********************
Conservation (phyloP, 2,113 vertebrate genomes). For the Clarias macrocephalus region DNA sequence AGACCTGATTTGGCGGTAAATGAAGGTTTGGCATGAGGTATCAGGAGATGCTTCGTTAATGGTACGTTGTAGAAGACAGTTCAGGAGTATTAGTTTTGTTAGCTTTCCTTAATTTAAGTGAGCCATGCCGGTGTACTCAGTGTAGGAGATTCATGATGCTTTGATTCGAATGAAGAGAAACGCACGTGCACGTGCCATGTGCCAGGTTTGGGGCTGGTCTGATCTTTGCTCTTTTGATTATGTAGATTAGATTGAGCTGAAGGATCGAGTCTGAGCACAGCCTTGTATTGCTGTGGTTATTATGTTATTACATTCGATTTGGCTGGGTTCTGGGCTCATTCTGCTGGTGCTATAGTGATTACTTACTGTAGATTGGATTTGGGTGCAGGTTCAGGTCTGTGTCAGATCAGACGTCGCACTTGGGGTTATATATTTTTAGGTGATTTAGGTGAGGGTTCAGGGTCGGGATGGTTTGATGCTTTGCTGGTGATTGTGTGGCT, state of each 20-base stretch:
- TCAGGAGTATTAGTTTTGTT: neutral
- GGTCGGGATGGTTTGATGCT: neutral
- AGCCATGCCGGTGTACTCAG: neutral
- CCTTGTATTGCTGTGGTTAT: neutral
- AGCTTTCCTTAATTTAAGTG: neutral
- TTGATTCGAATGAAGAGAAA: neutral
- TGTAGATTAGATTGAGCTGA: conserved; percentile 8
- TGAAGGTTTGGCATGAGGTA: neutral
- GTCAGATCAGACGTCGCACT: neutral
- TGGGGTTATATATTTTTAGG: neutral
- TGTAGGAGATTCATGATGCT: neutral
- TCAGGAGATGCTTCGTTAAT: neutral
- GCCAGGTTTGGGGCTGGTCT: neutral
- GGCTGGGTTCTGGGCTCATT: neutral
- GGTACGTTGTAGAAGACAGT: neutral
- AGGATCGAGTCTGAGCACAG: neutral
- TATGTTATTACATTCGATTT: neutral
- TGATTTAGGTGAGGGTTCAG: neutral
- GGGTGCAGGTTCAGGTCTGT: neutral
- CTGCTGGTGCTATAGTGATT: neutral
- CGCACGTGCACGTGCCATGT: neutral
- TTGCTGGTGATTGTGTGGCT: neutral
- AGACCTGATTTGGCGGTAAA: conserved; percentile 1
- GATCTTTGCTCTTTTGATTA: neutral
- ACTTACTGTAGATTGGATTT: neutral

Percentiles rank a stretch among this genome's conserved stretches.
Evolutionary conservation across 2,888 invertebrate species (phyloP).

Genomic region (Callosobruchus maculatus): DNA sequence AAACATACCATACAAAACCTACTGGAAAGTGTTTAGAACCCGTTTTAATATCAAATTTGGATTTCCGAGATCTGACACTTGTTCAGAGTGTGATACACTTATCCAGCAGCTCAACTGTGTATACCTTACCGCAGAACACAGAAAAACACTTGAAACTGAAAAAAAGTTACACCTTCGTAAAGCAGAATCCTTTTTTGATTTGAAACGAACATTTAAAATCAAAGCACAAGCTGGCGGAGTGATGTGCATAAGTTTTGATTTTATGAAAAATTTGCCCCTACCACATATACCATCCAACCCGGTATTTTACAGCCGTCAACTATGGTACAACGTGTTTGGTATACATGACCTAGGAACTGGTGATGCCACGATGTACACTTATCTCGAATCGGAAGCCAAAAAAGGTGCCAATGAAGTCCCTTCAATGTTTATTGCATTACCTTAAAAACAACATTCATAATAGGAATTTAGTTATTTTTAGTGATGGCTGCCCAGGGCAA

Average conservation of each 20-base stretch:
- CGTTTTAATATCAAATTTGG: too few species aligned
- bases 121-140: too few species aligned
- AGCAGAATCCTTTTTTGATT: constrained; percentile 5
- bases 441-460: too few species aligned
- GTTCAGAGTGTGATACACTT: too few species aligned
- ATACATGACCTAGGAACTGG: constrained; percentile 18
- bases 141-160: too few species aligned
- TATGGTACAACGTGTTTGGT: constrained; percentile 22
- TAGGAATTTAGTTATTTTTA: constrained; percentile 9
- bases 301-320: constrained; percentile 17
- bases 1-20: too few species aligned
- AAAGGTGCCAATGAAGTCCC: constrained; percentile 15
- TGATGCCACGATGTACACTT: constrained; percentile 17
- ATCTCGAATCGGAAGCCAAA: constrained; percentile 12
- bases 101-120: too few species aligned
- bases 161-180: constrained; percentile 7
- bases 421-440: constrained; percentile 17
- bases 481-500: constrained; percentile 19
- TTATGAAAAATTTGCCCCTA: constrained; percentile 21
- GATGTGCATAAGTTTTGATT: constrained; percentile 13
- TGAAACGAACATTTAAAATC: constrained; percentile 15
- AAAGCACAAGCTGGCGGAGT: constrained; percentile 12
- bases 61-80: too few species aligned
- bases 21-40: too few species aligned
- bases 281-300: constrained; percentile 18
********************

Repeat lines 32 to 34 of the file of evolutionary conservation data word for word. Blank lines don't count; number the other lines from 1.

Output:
- bases 121-140: too few species aligned
- AGCAGAATCCTTTTTTGATT: constrained; percentile 5
- bases 441-460: too few species aligned